I would like readers to take special note of this article about a topic we do not find commonly addressed.

Signed into law in October 2015 and implemented on June 9, 2016, the End of Life Option Act(1) has been helping terminally ill Californians end their lives, at the time of their choosing. At the bill signing, Governor Brown stated, “In the end, I was left to reflect on what I would want in the face of my own death. I do not know what I would do if I were dying in prolonged and excruciating pain. I am certain, however, that it would be a comfort to be able to consider the options afforded by this bill. And I wouldn’t deny that right to others.”(2)

As a refresher, the bill states that a California resident who is at least 18 years old with a terminal disease (prognosis of fewer than six months to live) can consent on their own to (without undue influence or duress) obtain approval for a prescription from a California physician that will end their life. The prescription would be filled by a pharmacist in the usual course of business. It would be obvious to a pharmacist that the prescription was written to end the life of the patient because of the large quantity of medication being prescribed. The law does not require a specific type or quantity of medication. It is up to the prescribing physician’s professional judgment.

The individual must be able to make their own medical decisions and take the medication without assistance. Safeguards are in place to help ensure there is no undue influence on the patient (two oral requests of the patient’s physician, at least 15 days apart, and a final written attestation). If necessary, based upon the individual’s physician, a psychologist or psychiatrist may need to assess the patient’s ability to make a sound medical decision. This law is legislated to expire on January 1, 2026.

This law was passed in the California legislature largely due to the story of Brittany Maynard. In 2014 she was diagnosed with terminal brain cancer. Unable to end her own life at the time of her choosing, and fearing morphine-resistant pain, she moved to Oregon to take advantage of its Death with Dignity Act. She partnered with the organization Compassion and Choices to help get the new End of Life Option Act passed in 2015.(3) The intention of this law was to provide a safe, effective mechanism for terminally ill, adult, mentally competent Californians to end their lives in a safe way at the time of their choosing.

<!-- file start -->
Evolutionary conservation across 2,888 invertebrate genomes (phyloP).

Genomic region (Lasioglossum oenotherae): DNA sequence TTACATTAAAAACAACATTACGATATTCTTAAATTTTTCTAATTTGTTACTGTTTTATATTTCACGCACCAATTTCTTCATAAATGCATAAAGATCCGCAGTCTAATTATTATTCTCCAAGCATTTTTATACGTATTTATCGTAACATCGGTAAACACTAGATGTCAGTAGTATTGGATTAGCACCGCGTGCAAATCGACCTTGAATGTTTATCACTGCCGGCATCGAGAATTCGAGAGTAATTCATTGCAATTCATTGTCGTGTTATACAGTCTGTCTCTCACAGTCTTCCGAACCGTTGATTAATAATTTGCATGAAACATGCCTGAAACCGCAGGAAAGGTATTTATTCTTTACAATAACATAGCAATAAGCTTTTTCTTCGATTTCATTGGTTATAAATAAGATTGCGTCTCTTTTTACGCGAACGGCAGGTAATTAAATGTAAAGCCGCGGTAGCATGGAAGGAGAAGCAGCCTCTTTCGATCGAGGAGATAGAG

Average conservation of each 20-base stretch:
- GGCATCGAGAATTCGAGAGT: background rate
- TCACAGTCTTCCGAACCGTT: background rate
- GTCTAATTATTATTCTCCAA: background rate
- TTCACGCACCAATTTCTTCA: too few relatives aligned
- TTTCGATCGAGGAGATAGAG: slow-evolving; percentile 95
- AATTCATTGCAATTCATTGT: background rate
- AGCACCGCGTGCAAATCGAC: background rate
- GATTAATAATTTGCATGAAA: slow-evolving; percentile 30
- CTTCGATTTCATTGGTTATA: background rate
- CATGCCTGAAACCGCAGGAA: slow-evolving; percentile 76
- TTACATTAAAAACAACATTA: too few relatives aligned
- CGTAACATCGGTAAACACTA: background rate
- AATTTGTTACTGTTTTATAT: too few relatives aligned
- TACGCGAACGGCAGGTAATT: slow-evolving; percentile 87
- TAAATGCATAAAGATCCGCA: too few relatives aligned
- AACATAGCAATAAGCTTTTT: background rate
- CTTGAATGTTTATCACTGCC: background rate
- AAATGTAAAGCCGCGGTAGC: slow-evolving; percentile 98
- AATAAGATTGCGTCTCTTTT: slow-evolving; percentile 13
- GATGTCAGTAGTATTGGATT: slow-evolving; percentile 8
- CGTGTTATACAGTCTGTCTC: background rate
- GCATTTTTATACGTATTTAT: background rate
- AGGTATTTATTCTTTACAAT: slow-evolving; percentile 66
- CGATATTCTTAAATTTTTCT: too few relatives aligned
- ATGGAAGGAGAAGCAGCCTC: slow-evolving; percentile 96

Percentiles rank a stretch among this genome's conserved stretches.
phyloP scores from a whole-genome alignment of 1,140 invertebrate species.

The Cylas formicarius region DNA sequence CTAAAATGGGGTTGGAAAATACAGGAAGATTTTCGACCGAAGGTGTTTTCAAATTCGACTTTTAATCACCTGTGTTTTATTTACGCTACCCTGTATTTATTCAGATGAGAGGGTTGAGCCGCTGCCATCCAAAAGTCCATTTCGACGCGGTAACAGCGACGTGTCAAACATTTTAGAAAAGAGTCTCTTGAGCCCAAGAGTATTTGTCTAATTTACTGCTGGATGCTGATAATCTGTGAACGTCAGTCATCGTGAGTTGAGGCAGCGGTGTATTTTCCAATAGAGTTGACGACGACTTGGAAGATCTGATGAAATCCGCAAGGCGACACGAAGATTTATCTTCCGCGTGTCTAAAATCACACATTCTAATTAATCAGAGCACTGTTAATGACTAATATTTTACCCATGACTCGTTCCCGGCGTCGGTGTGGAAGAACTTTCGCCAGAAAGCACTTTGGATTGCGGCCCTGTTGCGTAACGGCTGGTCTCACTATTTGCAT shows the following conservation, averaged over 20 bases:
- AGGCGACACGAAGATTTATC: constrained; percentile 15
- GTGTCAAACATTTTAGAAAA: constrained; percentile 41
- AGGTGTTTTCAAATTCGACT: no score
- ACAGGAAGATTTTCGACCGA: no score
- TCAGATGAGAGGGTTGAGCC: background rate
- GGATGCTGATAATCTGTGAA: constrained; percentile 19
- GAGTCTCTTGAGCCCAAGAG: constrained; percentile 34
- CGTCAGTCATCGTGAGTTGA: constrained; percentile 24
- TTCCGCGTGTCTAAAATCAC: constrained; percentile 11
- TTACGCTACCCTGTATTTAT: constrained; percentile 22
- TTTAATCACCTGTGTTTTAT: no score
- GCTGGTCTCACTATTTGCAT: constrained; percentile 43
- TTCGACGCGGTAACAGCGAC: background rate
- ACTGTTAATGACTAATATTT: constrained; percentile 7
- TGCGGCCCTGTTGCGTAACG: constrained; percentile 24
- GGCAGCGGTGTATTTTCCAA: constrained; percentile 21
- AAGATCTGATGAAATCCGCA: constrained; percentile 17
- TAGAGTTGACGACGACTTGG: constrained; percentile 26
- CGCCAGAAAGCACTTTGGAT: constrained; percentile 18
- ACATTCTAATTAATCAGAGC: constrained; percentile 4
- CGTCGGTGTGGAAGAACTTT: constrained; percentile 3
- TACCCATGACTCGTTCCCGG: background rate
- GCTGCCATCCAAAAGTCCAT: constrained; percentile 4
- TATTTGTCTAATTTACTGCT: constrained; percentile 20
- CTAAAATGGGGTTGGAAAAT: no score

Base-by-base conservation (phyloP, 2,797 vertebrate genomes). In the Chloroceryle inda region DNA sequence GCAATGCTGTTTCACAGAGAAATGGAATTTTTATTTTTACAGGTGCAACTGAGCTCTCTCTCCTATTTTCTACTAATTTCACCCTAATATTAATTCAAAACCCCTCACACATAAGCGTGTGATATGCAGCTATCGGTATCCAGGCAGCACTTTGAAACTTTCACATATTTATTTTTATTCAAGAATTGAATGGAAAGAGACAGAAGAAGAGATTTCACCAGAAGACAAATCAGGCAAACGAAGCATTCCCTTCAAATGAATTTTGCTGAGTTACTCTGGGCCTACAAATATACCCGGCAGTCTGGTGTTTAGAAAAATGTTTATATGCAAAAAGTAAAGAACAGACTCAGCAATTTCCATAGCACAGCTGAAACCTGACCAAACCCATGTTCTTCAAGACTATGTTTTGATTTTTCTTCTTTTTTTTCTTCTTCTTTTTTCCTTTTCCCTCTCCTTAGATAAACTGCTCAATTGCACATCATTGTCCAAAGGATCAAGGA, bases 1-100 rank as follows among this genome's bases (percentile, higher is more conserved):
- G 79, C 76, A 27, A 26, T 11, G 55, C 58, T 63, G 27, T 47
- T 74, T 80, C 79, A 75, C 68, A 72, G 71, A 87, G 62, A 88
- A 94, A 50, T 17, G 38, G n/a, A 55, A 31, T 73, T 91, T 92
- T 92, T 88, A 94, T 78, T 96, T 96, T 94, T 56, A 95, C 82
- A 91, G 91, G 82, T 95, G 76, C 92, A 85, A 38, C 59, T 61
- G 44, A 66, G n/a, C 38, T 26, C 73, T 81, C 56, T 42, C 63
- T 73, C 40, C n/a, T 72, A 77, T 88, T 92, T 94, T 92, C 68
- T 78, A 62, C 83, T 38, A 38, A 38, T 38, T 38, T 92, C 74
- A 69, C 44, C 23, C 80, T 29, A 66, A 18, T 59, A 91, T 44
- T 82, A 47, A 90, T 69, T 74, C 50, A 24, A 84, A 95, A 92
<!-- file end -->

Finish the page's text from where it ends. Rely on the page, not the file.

Aid in dying is legal in 10 states plus the District of Columbia. This includes Montana, in which aid in dying became legal by State Supreme Court Decision. The first state to pass such a law was Oregon in 1997. Legislative efforts continue in many states and can be tracked on advocacy websites.(4)

On the provider side, healthcare professionals do not have to participate or assist patients in the process of obtaining the aid-in-dying medication(s). And if they choose not to participate, they do not have to help patients find providers that are willing to help them die at the time of their choosing. When a patient dies because of this law, the resulting death will not be considered suicide. The cause of death should be reported as the underlying condition.(5) Healthcare providers that participate are protected civilly, criminally, and administratively from liability. An in-depth description of how the law applies to California pharmacists was published in 2017,(6) as well as descriptions of Kaiser Permanente’s experience with the new law(7) and an early comparison of California versus Oregon and Washington statistics.(8) The article by Tony Park, PharmD, JD,(6) provides an analysis of the original law, comprehensive definitions of legal terms, and the checklist a physician must go through in order to assess a patient for the aid-in-dying prescription. An in-depth analysis of how California pharmacists relate to counseling and dispensing the life-ending medication was published in 2021.(9) This 2016 study is important, as it explores the moral and ethical concerns pharmacists have in dispensing medication that is intended to be lethal.